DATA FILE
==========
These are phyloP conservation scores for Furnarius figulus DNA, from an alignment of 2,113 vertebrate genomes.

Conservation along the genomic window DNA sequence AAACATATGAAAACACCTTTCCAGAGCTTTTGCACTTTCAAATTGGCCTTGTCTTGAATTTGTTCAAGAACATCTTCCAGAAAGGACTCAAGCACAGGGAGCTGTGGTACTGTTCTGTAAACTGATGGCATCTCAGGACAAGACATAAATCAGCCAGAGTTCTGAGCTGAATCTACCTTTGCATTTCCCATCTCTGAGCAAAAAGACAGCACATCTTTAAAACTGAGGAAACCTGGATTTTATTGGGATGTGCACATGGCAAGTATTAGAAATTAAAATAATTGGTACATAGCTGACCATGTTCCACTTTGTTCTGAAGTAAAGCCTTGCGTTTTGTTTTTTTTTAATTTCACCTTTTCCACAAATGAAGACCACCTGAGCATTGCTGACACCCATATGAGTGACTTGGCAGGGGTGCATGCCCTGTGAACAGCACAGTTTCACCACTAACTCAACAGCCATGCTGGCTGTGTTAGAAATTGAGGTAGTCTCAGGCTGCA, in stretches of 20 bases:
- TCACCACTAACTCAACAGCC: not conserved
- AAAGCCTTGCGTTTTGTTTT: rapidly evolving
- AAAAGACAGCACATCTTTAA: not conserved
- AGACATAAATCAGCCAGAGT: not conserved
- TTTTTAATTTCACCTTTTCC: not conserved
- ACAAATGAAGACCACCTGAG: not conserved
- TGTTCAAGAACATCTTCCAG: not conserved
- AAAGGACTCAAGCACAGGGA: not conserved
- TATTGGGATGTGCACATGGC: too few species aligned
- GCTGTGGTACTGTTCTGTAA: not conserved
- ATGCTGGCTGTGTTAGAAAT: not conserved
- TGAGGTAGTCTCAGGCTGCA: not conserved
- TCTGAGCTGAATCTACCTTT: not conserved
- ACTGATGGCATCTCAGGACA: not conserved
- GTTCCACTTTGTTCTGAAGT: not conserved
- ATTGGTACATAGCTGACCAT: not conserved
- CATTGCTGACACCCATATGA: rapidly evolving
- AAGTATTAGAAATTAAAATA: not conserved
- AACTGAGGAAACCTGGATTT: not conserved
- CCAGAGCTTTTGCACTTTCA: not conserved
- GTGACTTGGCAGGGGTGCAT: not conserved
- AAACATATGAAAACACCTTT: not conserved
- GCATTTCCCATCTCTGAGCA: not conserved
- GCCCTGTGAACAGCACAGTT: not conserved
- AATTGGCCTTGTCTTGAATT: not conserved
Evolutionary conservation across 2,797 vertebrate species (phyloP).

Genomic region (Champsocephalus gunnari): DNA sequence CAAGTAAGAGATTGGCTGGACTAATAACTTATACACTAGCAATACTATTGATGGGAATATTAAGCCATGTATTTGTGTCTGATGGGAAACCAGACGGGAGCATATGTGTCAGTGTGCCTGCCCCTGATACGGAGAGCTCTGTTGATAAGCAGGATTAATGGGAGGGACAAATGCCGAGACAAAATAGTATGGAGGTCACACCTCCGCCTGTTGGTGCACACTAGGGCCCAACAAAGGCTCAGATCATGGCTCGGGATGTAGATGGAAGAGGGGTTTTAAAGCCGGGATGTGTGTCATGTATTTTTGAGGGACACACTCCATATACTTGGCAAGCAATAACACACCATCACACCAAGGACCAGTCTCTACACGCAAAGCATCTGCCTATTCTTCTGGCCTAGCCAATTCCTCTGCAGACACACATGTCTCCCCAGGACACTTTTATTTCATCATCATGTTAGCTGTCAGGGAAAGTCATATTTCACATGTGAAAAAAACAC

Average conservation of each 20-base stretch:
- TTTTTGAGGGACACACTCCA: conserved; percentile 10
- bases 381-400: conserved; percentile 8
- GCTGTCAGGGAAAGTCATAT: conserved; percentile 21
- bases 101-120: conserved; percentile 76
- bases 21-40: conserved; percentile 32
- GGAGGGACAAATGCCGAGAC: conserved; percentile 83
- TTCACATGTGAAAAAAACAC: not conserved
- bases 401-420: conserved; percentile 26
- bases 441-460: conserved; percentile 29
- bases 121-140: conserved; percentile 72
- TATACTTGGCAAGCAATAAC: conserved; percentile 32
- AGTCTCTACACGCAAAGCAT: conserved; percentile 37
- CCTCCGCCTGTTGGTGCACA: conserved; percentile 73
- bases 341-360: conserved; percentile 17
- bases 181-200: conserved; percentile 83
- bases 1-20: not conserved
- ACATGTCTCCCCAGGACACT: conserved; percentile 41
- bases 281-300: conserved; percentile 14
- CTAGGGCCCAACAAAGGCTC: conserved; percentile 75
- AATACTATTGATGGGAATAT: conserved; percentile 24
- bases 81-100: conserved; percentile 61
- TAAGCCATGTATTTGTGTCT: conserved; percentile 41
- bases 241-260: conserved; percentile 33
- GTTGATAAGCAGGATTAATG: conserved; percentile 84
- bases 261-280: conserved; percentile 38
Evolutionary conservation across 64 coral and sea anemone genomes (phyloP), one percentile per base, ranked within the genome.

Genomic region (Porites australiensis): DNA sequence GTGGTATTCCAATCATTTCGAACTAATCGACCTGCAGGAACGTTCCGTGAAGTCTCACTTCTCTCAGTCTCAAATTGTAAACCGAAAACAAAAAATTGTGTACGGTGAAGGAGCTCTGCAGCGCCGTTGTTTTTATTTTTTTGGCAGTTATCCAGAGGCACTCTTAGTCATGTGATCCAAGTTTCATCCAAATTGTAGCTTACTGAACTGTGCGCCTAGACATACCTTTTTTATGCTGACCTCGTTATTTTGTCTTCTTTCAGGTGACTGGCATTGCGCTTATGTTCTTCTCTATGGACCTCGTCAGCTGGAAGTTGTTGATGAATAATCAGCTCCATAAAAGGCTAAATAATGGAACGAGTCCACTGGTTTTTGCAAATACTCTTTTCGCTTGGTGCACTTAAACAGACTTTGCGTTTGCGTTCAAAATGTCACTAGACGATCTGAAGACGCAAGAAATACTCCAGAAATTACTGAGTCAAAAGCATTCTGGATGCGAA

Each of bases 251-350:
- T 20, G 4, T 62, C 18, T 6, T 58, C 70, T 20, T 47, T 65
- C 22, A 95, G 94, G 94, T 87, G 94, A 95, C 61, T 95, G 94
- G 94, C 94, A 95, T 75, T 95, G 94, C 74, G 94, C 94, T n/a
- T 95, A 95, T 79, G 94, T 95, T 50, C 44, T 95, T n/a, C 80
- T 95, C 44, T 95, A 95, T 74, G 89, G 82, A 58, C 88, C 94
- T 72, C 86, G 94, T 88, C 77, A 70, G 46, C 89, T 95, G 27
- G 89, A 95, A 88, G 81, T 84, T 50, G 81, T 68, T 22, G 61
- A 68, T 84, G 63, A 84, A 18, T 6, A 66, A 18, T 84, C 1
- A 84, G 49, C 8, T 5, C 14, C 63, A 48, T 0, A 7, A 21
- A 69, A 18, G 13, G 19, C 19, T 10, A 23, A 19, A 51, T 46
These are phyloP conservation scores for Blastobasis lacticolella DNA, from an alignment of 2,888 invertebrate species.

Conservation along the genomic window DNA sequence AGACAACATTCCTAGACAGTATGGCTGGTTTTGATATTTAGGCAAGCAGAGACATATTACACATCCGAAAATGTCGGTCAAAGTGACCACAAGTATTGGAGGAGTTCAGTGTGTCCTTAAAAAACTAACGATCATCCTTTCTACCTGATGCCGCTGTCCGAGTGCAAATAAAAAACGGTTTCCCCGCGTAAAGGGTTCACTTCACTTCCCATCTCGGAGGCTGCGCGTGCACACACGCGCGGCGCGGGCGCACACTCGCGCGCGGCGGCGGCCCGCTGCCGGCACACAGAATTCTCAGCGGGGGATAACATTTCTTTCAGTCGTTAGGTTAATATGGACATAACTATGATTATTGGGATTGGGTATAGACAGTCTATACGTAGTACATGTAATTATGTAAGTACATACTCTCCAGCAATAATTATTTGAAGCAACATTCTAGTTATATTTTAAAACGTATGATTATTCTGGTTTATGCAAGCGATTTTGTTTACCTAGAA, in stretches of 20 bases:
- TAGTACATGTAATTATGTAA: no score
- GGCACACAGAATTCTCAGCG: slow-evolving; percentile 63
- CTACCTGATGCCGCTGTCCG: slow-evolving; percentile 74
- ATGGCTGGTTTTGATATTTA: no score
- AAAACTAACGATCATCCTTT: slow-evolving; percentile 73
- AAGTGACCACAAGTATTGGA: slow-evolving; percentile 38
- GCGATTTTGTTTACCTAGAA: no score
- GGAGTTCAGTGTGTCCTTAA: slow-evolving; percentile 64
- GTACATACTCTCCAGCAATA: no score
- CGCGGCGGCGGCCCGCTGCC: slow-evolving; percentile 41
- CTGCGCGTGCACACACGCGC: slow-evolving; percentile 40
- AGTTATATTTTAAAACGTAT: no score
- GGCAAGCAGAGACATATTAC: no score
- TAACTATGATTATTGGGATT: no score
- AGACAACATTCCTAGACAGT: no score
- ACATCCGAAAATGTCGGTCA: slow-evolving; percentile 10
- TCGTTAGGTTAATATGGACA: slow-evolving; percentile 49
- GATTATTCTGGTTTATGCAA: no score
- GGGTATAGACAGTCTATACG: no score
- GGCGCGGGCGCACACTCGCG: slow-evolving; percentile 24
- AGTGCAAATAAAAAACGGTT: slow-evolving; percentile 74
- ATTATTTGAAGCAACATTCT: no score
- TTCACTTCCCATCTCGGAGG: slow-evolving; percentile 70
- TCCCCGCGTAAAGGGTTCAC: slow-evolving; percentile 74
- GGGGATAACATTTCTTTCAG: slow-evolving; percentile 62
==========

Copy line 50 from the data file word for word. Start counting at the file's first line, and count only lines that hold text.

- AATACTATTGATGGGAATAT: conserved; percentile 24